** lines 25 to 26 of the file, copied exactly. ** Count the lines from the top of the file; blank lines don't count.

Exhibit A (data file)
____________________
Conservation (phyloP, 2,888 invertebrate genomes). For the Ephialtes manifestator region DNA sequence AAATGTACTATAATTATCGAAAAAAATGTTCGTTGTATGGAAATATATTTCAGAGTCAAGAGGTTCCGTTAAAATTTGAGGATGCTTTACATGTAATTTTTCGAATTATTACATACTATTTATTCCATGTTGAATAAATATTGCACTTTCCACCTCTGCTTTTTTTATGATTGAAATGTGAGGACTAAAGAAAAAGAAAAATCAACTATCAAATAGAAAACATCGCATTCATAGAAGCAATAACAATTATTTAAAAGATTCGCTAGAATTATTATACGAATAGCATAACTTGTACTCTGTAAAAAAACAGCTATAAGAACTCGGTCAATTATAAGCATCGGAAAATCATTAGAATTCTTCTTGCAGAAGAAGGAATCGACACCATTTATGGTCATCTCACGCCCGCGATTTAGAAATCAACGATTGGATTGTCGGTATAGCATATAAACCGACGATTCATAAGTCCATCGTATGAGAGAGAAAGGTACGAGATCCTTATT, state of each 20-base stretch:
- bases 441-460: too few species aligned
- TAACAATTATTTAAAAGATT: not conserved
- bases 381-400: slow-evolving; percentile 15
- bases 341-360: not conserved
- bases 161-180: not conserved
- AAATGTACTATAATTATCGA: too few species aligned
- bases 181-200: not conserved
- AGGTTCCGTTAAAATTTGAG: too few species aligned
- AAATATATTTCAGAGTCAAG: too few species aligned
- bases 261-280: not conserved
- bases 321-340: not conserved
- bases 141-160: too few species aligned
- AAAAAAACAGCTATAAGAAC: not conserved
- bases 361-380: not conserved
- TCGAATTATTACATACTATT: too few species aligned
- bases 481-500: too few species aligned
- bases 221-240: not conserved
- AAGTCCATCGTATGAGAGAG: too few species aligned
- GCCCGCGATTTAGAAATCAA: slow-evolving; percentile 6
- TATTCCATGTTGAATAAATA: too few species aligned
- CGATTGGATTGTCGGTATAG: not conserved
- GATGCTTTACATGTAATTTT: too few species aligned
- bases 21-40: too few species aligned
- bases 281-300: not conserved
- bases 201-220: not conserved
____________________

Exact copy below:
- bases 281-300: not conserved
- bases 201-220: not conserved